Oct. 11 (UPI) -- The NCAA ordered Texas college Mary Hardin-Baylor to vacate its 2016 Division III national championship in football because the team's coach loaned his 2006 Subaru to several players.
College sports' governing body published a public report from its Committee on Infractions Thursday, replying to the school's self-reported violations.
Mary Hardin-Baylor said it learned of the potential rules violations in March 2018 and launched an investigation before self-reporting the issues to the NCAA enforcement office in April 2018.
The school penalized the football program with a two-year probation period, enhanced compliance training and a $2,500 fine. Coach Pete Fredenburg received a three-month suspension without pay and another three-game ban at the start of the 2018 season.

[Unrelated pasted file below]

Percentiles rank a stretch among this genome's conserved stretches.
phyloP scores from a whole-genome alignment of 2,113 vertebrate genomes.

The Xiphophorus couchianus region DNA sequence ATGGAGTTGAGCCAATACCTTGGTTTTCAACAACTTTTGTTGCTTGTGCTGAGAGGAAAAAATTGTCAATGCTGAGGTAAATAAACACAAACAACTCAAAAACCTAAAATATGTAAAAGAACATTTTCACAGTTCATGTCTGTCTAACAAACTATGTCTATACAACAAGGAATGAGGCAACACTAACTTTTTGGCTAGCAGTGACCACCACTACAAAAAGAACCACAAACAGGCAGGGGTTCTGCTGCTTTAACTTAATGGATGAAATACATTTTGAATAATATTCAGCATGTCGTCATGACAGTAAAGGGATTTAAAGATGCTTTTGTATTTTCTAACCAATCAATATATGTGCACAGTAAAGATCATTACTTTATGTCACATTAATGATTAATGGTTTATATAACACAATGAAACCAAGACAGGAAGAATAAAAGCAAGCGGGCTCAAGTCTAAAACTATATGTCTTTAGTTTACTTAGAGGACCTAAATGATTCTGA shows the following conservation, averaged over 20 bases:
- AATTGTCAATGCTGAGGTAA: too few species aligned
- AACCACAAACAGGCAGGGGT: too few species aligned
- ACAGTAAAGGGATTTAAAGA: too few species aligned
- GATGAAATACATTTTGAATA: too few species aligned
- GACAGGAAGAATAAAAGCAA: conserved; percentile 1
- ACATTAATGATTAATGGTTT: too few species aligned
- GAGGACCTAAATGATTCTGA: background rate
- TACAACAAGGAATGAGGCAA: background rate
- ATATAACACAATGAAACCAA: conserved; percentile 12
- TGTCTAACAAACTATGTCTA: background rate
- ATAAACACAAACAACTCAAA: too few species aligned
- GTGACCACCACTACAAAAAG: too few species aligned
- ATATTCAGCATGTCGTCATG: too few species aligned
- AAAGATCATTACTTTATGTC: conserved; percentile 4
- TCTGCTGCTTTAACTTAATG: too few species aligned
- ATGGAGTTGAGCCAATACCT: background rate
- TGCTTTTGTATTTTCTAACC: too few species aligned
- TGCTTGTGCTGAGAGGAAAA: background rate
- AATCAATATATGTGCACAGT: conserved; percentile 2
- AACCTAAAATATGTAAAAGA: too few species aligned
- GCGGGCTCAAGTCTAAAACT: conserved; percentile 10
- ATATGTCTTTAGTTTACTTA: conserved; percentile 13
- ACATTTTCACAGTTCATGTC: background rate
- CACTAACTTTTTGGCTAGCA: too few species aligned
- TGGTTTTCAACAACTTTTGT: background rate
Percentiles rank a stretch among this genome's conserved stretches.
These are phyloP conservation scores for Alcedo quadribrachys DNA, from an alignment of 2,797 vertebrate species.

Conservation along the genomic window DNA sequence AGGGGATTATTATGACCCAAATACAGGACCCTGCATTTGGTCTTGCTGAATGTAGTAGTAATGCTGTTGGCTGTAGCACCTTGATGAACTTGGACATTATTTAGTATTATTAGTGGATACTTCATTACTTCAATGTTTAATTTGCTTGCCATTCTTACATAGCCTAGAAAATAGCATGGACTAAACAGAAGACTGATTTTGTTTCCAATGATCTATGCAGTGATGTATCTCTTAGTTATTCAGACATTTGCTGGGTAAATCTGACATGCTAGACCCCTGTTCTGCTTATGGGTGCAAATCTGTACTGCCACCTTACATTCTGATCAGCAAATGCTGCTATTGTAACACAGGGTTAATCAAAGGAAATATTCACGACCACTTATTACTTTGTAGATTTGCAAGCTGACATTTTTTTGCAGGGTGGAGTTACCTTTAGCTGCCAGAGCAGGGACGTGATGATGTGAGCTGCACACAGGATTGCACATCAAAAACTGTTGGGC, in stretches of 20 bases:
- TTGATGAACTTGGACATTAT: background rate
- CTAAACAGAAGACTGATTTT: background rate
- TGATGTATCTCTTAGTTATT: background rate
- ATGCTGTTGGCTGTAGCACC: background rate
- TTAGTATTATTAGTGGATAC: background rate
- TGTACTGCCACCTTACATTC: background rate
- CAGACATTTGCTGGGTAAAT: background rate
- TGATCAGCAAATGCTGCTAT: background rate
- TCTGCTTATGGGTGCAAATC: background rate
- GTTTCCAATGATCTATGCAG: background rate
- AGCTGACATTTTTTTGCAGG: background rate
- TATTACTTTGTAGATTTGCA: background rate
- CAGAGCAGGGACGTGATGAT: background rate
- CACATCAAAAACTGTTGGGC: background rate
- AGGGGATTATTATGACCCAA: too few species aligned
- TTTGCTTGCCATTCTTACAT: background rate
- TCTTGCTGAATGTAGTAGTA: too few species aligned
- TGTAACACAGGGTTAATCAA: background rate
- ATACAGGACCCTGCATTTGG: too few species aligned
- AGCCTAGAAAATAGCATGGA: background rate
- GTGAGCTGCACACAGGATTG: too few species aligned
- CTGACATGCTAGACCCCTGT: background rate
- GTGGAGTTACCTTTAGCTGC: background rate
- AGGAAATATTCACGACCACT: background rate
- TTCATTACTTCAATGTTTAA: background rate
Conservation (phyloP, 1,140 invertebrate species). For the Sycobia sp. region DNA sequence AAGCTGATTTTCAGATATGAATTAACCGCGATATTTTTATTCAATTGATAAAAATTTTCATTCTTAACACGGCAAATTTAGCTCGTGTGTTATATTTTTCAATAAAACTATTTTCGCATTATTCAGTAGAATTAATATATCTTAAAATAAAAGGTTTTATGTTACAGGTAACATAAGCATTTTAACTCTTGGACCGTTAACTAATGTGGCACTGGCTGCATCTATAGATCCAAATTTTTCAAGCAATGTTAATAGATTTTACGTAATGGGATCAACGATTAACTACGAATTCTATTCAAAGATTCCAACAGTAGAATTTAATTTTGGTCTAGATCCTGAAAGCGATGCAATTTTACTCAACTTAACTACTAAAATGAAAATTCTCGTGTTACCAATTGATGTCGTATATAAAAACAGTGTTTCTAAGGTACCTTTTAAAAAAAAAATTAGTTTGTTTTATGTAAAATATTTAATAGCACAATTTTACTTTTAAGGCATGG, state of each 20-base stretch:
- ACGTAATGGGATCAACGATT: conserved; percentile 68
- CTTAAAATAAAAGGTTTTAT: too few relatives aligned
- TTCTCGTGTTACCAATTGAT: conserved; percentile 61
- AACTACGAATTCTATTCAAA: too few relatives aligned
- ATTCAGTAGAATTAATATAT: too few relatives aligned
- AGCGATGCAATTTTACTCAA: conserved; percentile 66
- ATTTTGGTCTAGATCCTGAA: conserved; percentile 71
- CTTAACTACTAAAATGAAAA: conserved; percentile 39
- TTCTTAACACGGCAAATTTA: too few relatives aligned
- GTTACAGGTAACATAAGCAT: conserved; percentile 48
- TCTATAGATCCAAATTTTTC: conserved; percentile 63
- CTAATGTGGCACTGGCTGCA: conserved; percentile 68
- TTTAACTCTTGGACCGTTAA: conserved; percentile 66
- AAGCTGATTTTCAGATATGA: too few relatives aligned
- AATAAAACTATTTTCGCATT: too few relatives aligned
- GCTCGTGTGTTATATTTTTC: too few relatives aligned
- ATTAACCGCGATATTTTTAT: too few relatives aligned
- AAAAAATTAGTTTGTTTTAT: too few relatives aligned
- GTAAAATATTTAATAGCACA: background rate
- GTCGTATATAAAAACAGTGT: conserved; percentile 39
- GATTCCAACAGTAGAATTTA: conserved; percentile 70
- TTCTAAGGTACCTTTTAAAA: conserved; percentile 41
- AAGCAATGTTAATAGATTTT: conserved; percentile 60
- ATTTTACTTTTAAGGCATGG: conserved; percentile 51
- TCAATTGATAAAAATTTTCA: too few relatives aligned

The NCAA's additional penalties included vacating wins and records during the 2016 and 2017 football seasons, including the school's 2016 title. Mary Hardin-Baylor plans to appeal the decision.
"The case involved the provision of local transportation by coaching staff and centered around the loan of Fredenburg's 2006 Subaru to one student-athlete prior to and during the 2016 season and again during the 2017 season," the school said in a news release. "These actions violated NCAA rules, including impermissible benefits, and head coach responsibility."
Mary Hardin-Baylor said Fredenburg loaned the car to several players. Fredenburg said he broke NCAA rules "unintentionally" and accepted responsibility.
The Crusaders are 4-0 this season after beating McMurry University 79-0 on Oct. 5. They have won their last two games by a combined score of 144-0.